I needed it. Within a month, I had a dog run in front of me while taxiing, stomped the brakes and put the Swift on its nose, digging the fixed-pitch McCauley’s prop tips into the dirt. Fortunately, no one seemed to notice or care. I climbed down, tailed the airplane back to its tiedown spot, had the prop straightened and tried again.
I made every other mistake possible in the Swift. I flew it into a high-density-altitude situation at Big Bear and had to stay overnight for the cool temperatures of morning, lost control in a nasty crosswind at Apple Valley and left the runway. (Fortunately, I recovered and lifted off before I hit anything but sagebrush.)
Gradually, I overcame. In the next five years, the Swift and I became good friends, though the airplane certainly taught me the meaning of humility. The Swift’s systems were a combination of the good, the bad and the ugly. Control harmony was wonderful, and the GC-1B was the quickest handling of the half-dozen airplanes I’ve owned. A 60-degree bank was only a flick of the wrist away, and a full roll was a simple matter of holding full aileron for three or four seconds. Loops and Immelmans were equally unchallenging, especially if you didn’t know what you were doing. Aerobatics were questionably legal under the old CAR regulations, and the surplus parachute I bought was never repacked for the five years I owned it, so I’m happy I never had to pull the D-ring.
Flaps were either full up or full down in about one second either way. The landing gear used the world’s smallest lightweight power pack, and the result on a hot day was retraction times as long as a minute—or never. Sometimes, the wheels would simply stop halfway up and refuse to retract any farther. Fortunately, the gear always came down with either the electro-hydraulic system or the cable emergency crank.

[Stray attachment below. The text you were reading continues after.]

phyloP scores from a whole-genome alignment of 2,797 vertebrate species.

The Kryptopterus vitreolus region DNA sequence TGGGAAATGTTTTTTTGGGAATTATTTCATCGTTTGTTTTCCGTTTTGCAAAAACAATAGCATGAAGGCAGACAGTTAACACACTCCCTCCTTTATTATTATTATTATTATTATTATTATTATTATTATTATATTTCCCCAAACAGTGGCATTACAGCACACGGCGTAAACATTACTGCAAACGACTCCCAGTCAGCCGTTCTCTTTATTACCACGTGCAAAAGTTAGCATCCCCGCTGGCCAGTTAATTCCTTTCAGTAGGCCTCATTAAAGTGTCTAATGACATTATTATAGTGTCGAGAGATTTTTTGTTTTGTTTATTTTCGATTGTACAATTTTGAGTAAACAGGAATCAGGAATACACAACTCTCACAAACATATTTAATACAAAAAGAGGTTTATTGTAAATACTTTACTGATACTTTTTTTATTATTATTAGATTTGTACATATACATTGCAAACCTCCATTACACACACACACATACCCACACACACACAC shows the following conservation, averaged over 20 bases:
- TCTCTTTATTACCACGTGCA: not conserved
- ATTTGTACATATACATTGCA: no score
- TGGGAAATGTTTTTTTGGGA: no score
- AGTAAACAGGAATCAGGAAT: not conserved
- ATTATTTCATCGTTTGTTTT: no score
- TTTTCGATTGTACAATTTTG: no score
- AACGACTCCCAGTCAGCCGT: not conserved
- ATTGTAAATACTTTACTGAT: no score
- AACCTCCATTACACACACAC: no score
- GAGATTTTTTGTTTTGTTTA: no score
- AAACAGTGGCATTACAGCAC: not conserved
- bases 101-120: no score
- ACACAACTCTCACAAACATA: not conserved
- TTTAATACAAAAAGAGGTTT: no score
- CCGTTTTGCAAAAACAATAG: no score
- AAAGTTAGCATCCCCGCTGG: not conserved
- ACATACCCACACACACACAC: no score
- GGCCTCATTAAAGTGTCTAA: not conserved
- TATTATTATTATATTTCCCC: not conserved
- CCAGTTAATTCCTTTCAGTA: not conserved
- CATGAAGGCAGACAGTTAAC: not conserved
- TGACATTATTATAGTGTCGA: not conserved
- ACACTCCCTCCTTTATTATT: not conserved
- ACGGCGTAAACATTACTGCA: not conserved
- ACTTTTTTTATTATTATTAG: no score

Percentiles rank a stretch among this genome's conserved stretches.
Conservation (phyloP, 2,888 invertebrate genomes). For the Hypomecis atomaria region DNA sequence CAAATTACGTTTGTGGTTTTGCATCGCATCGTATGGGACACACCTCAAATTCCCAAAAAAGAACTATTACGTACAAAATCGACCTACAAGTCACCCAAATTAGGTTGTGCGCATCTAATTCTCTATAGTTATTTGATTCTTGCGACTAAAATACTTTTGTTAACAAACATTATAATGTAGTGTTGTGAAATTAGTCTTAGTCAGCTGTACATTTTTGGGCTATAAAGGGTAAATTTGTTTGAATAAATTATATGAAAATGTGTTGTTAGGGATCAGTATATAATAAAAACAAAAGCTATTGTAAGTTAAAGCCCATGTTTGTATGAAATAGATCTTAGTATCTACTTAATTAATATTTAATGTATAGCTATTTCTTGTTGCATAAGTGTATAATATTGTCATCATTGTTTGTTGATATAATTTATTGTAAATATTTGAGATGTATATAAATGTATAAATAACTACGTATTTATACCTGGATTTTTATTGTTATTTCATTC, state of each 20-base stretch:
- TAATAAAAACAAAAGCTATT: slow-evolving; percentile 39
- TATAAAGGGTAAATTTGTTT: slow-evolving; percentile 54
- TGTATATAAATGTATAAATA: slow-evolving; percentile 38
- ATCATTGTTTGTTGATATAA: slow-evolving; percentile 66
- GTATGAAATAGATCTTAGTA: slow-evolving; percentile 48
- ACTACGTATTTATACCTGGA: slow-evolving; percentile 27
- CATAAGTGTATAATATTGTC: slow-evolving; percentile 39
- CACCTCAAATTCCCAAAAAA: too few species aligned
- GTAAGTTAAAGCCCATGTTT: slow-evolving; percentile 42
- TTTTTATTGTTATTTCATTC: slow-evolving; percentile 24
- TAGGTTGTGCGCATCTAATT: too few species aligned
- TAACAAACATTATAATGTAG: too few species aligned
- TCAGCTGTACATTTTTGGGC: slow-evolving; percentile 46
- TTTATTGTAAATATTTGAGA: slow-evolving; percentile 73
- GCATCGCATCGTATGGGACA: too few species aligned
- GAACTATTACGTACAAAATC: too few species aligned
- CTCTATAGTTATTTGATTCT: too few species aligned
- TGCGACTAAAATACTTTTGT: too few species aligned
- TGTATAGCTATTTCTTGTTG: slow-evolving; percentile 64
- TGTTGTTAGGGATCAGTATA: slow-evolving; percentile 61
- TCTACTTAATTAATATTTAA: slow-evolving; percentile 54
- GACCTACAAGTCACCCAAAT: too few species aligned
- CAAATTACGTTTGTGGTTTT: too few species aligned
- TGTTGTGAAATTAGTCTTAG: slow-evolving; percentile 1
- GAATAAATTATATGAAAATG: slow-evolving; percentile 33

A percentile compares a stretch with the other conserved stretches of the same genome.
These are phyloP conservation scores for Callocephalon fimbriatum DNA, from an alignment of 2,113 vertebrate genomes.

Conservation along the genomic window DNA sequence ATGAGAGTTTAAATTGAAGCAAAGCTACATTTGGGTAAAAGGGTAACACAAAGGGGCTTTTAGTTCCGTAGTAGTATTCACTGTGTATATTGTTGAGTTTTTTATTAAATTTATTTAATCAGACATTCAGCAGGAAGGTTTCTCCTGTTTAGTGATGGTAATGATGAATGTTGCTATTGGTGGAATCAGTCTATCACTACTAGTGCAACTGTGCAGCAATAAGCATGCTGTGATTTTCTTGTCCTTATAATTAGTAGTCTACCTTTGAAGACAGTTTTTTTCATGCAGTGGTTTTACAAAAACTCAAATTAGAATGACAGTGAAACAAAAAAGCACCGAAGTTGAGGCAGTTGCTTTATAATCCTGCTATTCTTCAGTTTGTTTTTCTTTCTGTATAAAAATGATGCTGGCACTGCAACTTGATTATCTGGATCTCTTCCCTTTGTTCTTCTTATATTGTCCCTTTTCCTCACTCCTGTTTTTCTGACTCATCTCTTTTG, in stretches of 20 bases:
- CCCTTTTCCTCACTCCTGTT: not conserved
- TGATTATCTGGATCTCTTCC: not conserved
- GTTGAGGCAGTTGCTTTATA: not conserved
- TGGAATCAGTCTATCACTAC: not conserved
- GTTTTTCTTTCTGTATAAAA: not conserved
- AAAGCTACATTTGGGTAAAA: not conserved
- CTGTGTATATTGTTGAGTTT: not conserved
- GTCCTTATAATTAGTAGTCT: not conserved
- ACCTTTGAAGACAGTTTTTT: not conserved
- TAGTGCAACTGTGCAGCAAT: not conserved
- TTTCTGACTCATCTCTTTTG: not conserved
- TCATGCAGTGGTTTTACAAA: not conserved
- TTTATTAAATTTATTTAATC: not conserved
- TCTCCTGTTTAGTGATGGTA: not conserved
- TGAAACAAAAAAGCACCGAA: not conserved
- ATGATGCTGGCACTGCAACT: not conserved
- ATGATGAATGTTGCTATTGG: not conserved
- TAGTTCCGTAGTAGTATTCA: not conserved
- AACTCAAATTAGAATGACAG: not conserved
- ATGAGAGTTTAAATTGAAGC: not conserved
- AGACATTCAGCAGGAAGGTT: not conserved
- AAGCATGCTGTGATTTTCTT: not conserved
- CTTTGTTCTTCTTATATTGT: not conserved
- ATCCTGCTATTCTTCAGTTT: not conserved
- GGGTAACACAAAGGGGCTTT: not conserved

Fuel went aboard through a single filler on the left wing, and you waited for the petrol to cross-feed to the opposite side. Total capacity was 14 gallons per wing tank, if you waited long enough. (Some Swifts feature a nine-gallon aux tank in the cabin—mine wasn’t so blessed.)
The C125 Continental engine proved durable and reliable, but it wasn’t quite up to the job of lifting two folks and fuel to anything above about 10,000 feet. No matter. With careful route selection, the Swift transported my lady and me pretty much anywhere we wanted to go.
I flew that little airplane all over the country for five years and 600 hours, mostly by dead-reckoning and pilotage. My only radio was a crystal-controlled Narco VHT-3 com with eight frequencies that worked. There also was a tired Bendix T12D ADF that worked on alternate Saturdays in April and September. The Bendix was the limit of my radio navaids. Still, the Swift and I visited Canada, Mexico and the Bahamas, and I don’t recall being lost more than two- or three-dozen times.
As I look back on the succession of airplanes since then, a couple of Bellancas, a pair of Mooneys and a Seneca II, I can’t help reflecting that the Swift was easily the most fun machine of them all. It definitely wasn’t as fast as it looked—maybe 110 knots on a good day—but all my friends wanted to fly in it, and it contributed to my continuing education, helping to make me, today, one of the world’s oldest student pilots.
Bill Cox is in his third decade as a senior contributor to Plane & Pilot. He provides consulting for media, entertainment and aviation concerns worldwide. E-mail him at firstname.lastname@example.org.